Ben Carson
Ben Carson Credit: Gage Skidmore/Flickr

Donald Trump has named Ben Carson as his nominee to head the Department of Housing and Urban Development, but we have to wonder why.

Carson is an accomplished neurosurgeon. He has no background in housing, construction, mortgages, urban planning or municipal government. It’s true that he’s black, and it’s true that he grew up in an urban environment in Detroit, Michigan. But there are millions of people who meet that criteria, and thousands and thousands around the country who have some relevant work experience that might suit them for HUD director.

During the campaign, Trump said that Carson could not be trusted, and he said it in breathtaking terms:

…I don’t want a person that’s got pathological disease. I don’t want it. I’m not saying he’s got it, he said it.

This isn’t something that I’m saying, like “Oh, he’s pathological liar.” I’m not saying it! He said he’s got pathological disease. He actually said pathological temper.

And then he defined it as disease. So he said he has pathological disease.

Now. If you’re pathological, there’s no cure for that, folks.

Okay, there’s no cure for that. And I did one of the shows today. And I don’t want to say what I said. But I’ll tell you anyway. I said that if you’re a child molester, a sick puppy, you’re a child molester, there’s no cure for that. There’s only one cure—we don’t want to talk about that cure. That’s the ultimate cure. Well, there’s two, there’s death, and the other thing.

Comparing your opponent to a child molester, saying that they’re pathologically diseased, and suggesting that only death or castration can cure them, those are not normal political attacks.

Trump went after Carson in the most personal way:

Then he vacillated between implying that Carson is an unstable thug who can’t be trusted in office because of violent things that he wrote about in his memoir, and declaring that his memoir is obvious bullshit that only dupes would believe.

He told people that they would be fools to believe Carson’s story of religious conversion.

Nonetheless, Carson eventually forgave Trump and endorsed him. In return, Trump floated his name for HUD in early November. But that was quickly shot down by Carson and his team:

Carson said through aides earlier in November that he would not be joining the Trump administration. “Dr. Carson feels he has no government experience, he’s never run a federal agency,” Carson’s close friend Armstrong Williams said. “The last thing he would want to do was take a position that could cripple the presidency.”

So, he had his spokesmen go out and say that not only was he not qualified to run HUD or any other agency of the government, but that he would possibly “cripple” Trump’s presidency if he attempted to do it.

It seems that Trump didn’t take no for an answer and somehow convinced Carson that he would be an asset rather than a catastrophic burden. But I don’t know that the Senate, which has the responsibility for confirming Carson, should believe Carson’s present assessment of his capabilities more than his initial one.

By most accounts, Ben Carson is a nice guy, and he obviously has a scientific enough mind to do brain surgery and aftercare for his patients. But science isn’t a strength of his on other areas. His ideas on the Big Bang Theory demonstrate this:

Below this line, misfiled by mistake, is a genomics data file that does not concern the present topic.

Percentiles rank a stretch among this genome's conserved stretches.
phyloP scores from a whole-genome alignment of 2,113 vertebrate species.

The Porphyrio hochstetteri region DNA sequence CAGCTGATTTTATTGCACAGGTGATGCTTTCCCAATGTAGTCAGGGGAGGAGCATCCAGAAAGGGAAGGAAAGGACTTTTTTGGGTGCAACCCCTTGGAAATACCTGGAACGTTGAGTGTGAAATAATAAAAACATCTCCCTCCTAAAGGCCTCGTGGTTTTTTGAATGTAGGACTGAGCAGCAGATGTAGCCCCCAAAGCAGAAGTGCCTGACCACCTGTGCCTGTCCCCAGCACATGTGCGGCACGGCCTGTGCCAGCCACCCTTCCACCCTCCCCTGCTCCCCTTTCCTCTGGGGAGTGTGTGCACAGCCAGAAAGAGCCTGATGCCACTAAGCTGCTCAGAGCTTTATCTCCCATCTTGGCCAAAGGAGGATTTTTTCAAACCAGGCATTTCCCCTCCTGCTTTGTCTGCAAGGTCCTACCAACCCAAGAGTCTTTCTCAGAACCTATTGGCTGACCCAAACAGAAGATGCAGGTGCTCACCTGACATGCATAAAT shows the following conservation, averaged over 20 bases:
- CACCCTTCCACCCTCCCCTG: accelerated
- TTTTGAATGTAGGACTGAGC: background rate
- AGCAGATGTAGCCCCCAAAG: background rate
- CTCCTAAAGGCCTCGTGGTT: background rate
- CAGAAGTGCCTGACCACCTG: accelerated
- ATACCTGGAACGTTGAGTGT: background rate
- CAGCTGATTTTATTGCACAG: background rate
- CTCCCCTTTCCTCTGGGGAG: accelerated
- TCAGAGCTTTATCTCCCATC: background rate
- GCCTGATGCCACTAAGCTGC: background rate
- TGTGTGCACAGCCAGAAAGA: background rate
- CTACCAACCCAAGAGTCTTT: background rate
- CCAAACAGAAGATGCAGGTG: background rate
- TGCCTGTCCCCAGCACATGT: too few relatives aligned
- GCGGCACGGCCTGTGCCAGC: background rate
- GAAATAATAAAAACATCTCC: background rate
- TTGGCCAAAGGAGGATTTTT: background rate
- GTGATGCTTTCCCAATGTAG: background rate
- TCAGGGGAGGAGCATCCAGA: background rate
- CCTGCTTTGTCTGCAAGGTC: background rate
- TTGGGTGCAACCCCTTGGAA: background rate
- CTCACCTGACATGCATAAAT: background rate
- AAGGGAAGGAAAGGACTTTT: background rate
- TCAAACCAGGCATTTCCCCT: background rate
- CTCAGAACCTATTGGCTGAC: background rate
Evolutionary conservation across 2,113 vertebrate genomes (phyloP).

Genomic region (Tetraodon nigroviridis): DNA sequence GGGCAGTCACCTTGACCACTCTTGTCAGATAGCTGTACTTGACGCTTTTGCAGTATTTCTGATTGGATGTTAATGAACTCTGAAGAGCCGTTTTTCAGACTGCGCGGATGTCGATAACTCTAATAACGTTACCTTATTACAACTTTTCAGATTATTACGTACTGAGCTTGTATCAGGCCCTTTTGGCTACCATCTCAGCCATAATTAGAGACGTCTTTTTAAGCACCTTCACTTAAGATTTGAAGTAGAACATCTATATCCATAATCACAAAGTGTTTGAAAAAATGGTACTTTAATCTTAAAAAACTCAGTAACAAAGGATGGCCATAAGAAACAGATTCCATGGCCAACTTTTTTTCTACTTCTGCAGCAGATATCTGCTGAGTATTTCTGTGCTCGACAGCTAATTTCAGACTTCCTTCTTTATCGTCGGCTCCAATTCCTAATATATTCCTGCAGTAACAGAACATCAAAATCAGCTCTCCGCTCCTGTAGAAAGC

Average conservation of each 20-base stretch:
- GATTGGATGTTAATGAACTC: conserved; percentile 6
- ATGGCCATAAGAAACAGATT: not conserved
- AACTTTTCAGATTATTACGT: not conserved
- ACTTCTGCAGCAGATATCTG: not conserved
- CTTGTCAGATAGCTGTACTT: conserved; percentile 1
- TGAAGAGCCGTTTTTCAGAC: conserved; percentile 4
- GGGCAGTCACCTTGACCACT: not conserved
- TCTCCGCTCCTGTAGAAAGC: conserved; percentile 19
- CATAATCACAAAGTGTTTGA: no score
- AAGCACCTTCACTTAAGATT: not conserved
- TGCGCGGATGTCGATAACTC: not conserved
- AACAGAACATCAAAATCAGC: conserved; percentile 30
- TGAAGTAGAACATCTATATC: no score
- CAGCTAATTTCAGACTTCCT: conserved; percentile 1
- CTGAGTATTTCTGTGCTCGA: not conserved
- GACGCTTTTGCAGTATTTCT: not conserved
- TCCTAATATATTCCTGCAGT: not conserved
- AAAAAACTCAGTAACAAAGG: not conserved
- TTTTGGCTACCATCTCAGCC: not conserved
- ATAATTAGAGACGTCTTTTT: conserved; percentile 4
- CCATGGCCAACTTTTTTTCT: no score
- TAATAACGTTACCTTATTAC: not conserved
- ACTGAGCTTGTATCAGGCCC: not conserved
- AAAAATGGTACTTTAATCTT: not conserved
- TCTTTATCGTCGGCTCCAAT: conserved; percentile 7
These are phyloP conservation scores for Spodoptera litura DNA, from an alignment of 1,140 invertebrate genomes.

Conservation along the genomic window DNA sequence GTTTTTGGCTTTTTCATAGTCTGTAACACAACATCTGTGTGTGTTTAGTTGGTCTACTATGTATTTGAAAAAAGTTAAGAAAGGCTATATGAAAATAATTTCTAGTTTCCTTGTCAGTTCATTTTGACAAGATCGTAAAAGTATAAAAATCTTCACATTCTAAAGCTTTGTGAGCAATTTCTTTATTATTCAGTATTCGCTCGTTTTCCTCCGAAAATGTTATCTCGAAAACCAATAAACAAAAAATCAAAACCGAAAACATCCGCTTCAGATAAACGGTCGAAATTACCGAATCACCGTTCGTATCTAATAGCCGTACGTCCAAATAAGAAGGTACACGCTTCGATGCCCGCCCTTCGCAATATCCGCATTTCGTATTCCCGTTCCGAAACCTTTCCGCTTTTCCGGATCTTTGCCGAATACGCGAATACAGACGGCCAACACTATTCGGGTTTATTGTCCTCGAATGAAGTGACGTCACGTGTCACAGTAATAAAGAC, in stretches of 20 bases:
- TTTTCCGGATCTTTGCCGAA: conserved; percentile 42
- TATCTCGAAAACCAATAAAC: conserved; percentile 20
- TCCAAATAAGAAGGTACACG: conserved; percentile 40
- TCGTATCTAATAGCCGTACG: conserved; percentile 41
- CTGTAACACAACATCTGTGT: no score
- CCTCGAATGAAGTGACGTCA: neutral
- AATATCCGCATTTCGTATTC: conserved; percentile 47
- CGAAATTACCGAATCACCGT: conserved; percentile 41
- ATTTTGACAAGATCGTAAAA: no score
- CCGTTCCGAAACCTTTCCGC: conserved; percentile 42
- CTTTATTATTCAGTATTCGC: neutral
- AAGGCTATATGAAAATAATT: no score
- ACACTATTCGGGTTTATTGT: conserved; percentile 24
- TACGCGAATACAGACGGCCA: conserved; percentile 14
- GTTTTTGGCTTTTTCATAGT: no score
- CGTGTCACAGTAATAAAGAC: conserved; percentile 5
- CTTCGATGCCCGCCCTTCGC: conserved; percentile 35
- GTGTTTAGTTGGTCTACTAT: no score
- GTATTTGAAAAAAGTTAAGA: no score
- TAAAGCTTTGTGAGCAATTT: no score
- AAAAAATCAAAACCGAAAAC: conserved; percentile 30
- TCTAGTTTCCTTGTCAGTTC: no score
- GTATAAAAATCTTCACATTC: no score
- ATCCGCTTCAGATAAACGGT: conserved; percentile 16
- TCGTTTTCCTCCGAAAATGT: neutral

“I find the Big Bang really quite fascinating. I mean, here you have all these highfalutin scientists and they’re saying it was this gigantic explosion and everything came into perfect order. Now these are the same scientists that go around touting the second law of thermodynamics, which is entropy, which says that things move toward a state of disorganization. So now you’re gonna have this big explosion and everything becomes perfectly organized and when you ask them about it they say, ‘Well we can explain this, based on probability theory because if there’s enough big explosions, over a long period of time, billions and billions of years, one of them will be the perfect explosion.’ … So I say what you’re telling me is if I blow a hurricane through a junkyard enough times over billions and billions of years, eventually after one of those hurricanes there will be a 747 fully loaded and ready to fly. (Carson adds that the Big Bang is “even more ridiculous” because there is order to the universe.) Well, I mean, it’s even more ridiculous than that ’cause our solar system, not to mention the universe outside of that, is extraordinarily well organized, to the point where we can predict 70 years away when a comet is coming. Now that type of organization to just come out of an explosion? I mean, you want to talk about fairy tales, that is amazing.”

Despite the fact that biology is foundational to medical science, Ben Carson believes that the theory of evolution is encouraged by the devil. He also thinks the Egyptian pyramids were built to store grain, which is so loopy than even Trump abused him on Twitter about it.

It’s a curiosity that someone can simultaneously be a brilliant surgeon and totally detached from the standards and mores of the “highfalutin” scientific community, and that makes Ben Carson interesting. In most areas of his life, his grasp of cause and effect is seriously deficient. Perhaps he has enough self-awareness about this fact to know that he can’t be trusted to run a government agency anymore than he can be trusted to plot a probe’s trajectory to Mars.

It would be hard to run HUD so badly that it would cripple the Trump presidency, but maybe it’s possible. If the Senate confirms Carson, I guess we’ll find out.

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Martin Longman

Martin Longman is the web editor for the Washington Monthly. See all his writing at